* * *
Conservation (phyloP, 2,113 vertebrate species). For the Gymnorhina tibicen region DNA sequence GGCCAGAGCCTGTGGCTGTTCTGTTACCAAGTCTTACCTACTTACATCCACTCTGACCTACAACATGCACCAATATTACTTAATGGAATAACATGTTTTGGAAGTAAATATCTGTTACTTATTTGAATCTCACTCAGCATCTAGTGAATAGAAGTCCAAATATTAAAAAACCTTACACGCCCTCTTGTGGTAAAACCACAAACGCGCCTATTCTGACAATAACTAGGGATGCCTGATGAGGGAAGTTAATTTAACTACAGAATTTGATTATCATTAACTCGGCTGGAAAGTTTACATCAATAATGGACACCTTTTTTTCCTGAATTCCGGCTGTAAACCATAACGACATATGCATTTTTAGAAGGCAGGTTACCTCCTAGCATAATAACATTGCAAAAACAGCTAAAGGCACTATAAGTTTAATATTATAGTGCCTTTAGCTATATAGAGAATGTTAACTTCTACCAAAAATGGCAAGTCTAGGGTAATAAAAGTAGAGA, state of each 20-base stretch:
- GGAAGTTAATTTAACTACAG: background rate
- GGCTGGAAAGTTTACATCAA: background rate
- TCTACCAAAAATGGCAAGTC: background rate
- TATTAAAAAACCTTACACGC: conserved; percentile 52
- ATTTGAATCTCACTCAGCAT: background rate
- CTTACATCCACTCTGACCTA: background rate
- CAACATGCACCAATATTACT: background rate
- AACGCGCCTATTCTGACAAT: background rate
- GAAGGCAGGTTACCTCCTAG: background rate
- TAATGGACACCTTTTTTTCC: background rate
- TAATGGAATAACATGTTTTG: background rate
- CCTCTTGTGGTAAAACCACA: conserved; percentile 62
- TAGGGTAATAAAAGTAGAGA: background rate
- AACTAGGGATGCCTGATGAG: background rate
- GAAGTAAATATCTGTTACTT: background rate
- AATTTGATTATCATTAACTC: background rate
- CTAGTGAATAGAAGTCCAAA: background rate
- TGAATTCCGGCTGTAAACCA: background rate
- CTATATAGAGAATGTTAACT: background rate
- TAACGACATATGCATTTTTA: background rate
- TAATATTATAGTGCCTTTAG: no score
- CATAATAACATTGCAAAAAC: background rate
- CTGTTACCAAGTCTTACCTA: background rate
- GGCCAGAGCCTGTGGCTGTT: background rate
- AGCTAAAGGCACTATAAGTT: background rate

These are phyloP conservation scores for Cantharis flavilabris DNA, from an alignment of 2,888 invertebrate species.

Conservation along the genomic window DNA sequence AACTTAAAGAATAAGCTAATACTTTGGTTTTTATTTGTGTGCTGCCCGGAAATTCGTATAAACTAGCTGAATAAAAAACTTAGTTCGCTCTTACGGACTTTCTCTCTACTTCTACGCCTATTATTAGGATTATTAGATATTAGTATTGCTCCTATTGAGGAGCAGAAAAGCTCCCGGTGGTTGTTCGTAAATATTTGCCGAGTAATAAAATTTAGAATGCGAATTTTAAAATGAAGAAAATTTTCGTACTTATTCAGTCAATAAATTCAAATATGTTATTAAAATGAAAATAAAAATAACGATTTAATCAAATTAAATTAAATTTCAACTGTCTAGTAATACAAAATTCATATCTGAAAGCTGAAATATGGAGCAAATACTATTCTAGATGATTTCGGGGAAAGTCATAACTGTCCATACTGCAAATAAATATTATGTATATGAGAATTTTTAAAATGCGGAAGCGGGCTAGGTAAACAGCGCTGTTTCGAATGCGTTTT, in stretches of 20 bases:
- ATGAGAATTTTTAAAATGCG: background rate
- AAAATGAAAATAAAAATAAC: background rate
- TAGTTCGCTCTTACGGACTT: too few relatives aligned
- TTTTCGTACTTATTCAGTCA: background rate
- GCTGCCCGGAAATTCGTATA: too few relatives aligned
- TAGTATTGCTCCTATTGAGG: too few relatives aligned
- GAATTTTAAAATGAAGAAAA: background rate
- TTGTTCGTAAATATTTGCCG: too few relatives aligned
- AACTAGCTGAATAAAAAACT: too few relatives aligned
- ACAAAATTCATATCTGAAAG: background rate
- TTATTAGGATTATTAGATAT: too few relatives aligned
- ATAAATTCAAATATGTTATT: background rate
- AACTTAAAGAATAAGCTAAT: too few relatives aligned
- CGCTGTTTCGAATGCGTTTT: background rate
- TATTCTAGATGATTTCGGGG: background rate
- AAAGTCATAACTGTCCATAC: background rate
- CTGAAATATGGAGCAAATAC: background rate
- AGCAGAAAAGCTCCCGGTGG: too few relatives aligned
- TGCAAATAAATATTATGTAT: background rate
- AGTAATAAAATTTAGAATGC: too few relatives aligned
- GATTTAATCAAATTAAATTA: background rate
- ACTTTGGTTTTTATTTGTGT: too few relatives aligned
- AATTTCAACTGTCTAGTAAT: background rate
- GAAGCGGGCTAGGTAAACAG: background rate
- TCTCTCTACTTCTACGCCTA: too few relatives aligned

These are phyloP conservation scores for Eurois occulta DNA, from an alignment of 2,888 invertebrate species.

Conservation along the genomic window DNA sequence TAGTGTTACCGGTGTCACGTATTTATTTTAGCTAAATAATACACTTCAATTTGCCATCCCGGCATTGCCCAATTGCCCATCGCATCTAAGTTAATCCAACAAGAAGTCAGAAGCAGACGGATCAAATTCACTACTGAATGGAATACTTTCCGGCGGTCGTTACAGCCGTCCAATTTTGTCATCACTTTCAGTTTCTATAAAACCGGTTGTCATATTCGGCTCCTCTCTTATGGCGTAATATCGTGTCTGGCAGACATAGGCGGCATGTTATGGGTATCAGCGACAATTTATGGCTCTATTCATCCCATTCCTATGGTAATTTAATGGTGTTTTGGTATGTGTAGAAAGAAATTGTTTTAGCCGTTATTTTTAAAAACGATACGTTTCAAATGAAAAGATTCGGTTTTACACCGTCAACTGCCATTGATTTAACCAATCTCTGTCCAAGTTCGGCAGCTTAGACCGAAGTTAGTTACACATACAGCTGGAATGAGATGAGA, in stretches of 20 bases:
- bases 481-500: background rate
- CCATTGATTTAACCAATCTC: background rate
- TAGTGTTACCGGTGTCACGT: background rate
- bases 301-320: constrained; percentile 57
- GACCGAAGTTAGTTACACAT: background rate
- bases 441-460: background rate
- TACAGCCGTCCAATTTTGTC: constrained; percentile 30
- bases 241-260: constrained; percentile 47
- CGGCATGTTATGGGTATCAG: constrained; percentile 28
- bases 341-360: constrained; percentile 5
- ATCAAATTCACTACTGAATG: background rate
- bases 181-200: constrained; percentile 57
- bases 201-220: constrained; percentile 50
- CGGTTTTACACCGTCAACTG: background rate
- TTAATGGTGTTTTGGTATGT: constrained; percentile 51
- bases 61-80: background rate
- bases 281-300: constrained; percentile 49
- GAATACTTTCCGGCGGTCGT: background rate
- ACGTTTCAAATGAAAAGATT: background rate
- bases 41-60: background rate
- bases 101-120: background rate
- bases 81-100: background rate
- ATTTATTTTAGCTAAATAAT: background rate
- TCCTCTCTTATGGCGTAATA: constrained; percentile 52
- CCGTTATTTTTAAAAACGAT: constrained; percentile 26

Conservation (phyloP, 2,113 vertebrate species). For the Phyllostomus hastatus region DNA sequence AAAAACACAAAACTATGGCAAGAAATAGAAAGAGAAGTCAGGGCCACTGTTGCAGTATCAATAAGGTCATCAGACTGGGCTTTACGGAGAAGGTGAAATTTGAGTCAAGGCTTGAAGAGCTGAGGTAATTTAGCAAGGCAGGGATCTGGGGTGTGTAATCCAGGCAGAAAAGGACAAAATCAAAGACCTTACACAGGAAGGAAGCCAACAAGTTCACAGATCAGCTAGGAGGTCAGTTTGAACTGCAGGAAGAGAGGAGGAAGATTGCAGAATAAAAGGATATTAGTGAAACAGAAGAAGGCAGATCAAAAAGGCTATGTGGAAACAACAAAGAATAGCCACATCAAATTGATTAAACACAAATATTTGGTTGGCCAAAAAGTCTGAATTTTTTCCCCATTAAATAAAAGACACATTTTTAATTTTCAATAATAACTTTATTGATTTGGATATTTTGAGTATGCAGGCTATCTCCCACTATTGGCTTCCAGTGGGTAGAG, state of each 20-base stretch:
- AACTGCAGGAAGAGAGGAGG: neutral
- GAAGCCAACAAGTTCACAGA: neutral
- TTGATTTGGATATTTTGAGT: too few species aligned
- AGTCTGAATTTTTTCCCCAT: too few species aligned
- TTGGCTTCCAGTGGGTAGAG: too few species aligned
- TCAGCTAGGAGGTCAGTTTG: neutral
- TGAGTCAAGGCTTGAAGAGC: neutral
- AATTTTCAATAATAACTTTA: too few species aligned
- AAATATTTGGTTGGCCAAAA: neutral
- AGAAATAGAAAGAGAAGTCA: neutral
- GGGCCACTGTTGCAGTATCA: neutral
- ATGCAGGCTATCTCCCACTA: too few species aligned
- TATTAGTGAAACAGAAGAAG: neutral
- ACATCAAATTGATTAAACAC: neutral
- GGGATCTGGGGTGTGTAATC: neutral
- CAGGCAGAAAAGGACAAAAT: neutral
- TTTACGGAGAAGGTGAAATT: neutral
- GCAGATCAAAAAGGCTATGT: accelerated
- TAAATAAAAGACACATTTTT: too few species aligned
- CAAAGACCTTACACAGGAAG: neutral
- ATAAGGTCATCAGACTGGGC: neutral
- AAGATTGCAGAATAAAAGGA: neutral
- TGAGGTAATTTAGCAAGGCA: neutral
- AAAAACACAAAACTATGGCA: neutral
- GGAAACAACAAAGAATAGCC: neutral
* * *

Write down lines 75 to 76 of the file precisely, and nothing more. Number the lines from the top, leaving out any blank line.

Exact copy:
- bases 41-60: background rate
- bases 101-120: background rate